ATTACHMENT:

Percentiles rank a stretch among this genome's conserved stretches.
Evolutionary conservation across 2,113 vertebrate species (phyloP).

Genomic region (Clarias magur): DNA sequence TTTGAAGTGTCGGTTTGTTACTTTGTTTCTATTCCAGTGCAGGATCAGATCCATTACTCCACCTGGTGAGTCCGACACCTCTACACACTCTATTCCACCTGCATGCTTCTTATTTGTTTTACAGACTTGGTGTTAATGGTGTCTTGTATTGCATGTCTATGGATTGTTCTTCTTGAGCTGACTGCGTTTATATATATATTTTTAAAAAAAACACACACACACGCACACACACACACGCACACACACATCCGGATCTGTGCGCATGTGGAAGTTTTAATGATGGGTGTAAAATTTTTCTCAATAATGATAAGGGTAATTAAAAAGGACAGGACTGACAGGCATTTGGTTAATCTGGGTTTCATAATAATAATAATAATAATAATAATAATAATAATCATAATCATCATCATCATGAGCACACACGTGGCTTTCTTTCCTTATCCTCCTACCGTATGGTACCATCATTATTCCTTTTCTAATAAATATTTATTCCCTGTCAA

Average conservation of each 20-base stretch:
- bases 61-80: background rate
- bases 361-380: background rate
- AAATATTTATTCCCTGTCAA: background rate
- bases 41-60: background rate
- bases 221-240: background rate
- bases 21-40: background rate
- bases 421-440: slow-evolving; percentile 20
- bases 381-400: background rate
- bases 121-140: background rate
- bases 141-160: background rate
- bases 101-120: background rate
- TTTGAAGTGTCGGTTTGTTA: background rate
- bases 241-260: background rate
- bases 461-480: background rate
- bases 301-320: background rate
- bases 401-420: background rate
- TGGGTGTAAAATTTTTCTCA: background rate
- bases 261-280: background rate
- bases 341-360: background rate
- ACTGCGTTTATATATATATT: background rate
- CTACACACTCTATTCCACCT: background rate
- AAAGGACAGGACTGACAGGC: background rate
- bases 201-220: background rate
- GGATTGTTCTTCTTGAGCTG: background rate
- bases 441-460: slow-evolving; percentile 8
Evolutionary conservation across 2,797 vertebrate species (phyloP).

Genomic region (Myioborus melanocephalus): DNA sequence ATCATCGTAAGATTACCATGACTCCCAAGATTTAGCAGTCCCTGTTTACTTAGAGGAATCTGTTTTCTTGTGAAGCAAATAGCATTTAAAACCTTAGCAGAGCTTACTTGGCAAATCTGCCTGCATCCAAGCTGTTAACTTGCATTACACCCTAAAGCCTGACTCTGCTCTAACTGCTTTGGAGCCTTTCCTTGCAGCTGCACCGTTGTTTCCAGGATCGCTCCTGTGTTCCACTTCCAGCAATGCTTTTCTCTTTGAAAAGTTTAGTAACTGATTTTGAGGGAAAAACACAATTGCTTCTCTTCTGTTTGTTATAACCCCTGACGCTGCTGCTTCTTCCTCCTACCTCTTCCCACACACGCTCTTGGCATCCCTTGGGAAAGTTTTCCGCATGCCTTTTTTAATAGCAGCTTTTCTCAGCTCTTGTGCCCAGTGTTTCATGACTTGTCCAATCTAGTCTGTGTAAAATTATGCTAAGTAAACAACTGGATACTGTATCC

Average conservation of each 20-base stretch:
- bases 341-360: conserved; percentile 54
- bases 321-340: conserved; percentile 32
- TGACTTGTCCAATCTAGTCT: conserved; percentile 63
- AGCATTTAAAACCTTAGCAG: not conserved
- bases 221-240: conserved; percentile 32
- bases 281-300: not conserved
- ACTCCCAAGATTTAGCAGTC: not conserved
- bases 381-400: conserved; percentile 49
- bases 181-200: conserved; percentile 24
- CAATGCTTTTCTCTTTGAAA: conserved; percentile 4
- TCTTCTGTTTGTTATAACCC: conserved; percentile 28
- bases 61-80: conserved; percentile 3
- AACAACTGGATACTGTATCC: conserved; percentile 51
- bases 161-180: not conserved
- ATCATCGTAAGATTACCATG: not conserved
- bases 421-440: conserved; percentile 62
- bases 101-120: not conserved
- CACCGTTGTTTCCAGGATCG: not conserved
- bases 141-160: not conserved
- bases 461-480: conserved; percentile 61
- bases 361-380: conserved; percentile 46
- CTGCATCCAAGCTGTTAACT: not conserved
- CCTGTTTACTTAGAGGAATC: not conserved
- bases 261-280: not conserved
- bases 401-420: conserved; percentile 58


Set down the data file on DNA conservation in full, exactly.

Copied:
Percentiles rank a stretch among this genome's conserved stretches.
Evolutionary conservation across 2,113 vertebrate species (phyloP).

Genomic region (Clarias magur): DNA sequence TTTGAAGTGTCGGTTTGTTACTTTGTTTCTATTCCAGTGCAGGATCAGATCCATTACTCCACCTGGTGAGTCCGACACCTCTACACACTCTATTCCACCTGCATGCTTCTTATTTGTTTTACAGACTTGGTGTTAATGGTGTCTTGTATTGCATGTCTATGGATTGTTCTTCTTGAGCTGACTGCGTTTATATATATATTTTTAAAAAAAACACACACACACGCACACACACACACGCACACACACATCCGGATCTGTGCGCATGTGGAAGTTTTAATGATGGGTGTAAAATTTTTCTCAATAATGATAAGGGTAATTAAAAAGGACAGGACTGACAGGCATTTGGTTAATCTGGGTTTCATAATAATAATAATAATAATAATAATAATAATAATCATAATCATCATCATCATGAGCACACACGTGGCTTTCTTTCCTTATCCTCCTACCGTATGGTACCATCATTATTCCTTTTCTAATAAATATTTATTCCCTGTCAA

Average conservation of each 20-base stretch:
- bases 61-80: background rate
- bases 361-380: background rate
- AAATATTTATTCCCTGTCAA: background rate
- bases 41-60: background rate
- bases 221-240: background rate
- bases 21-40: background rate
- bases 421-440: slow-evolving; percentile 20
- bases 381-400: background rate
- bases 121-140: background rate
- bases 141-160: background rate
- bases 101-120: background rate
- TTTGAAGTGTCGGTTTGTTA: background rate
- bases 241-260: background rate
- bases 461-480: background rate
- bases 301-320: background rate
- bases 401-420: background rate
- TGGGTGTAAAATTTTTCTCA: background rate
- bases 261-280: background rate
- bases 341-360: background rate
- ACTGCGTTTATATATATATT: background rate
- CTACACACTCTATTCCACCT: background rate
- AAAGGACAGGACTGACAGGC: background rate
- bases 201-220: background rate
- GGATTGTTCTTCTTGAGCTG: background rate
- bases 441-460: slow-evolving; percentile 8
Evolutionary conservation across 2,797 vertebrate species (phyloP).

Genomic region (Myioborus melanocephalus): DNA sequence ATCATCGTAAGATTACCATGACTCCCAAGATTTAGCAGTCCCTGTTTACTTAGAGGAATCTGTTTTCTTGTGAAGCAAATAGCATTTAAAACCTTAGCAGAGCTTACTTGGCAAATCTGCCTGCATCCAAGCTGTTAACTTGCATTACACCCTAAAGCCTGACTCTGCTCTAACTGCTTTGGAGCCTTTCCTTGCAGCTGCACCGTTGTTTCCAGGATCGCTCCTGTGTTCCACTTCCAGCAATGCTTTTCTCTTTGAAAAGTTTAGTAACTGATTTTGAGGGAAAAACACAATTGCTTCTCTTCTGTTTGTTATAACCCCTGACGCTGCTGCTTCTTCCTCCTACCTCTTCCCACACACGCTCTTGGCATCCCTTGGGAAAGTTTTCCGCATGCCTTTTTTAATAGCAGCTTTTCTCAGCTCTTGTGCCCAGTGTTTCATGACTTGTCCAATCTAGTCTGTGTAAAATTATGCTAAGTAAACAACTGGATACTGTATCC

Average conservation of each 20-base stretch:
- bases 341-360: conserved; percentile 54
- bases 321-340: conserved; percentile 32
- TGACTTGTCCAATCTAGTCT: conserved; percentile 63
- AGCATTTAAAACCTTAGCAG: not conserved
- bases 221-240: conserved; percentile 32
- bases 281-300: not conserved
- ACTCCCAAGATTTAGCAGTC: not conserved
- bases 381-400: conserved; percentile 49
- bases 181-200: conserved; percentile 24
- CAATGCTTTTCTCTTTGAAA: conserved; percentile 4
- TCTTCTGTTTGTTATAACCC: conserved; percentile 28
- bases 61-80: conserved; percentile 3
- AACAACTGGATACTGTATCC: conserved; percentile 51
- bases 161-180: not conserved
- ATCATCGTAAGATTACCATG: not conserved
- bases 421-440: conserved; percentile 62
- bases 101-120: not conserved
- CACCGTTGTTTCCAGGATCG: not conserved
- bases 141-160: not conserved
- bases 461-480: conserved; percentile 61
- bases 361-380: conserved; percentile 46
- CTGCATCCAAGCTGTTAACT: not conserved
- CCTGTTTACTTAGAGGAATC: not conserved
- bases 261-280: not conserved
- bases 401-420: conserved; percentile 58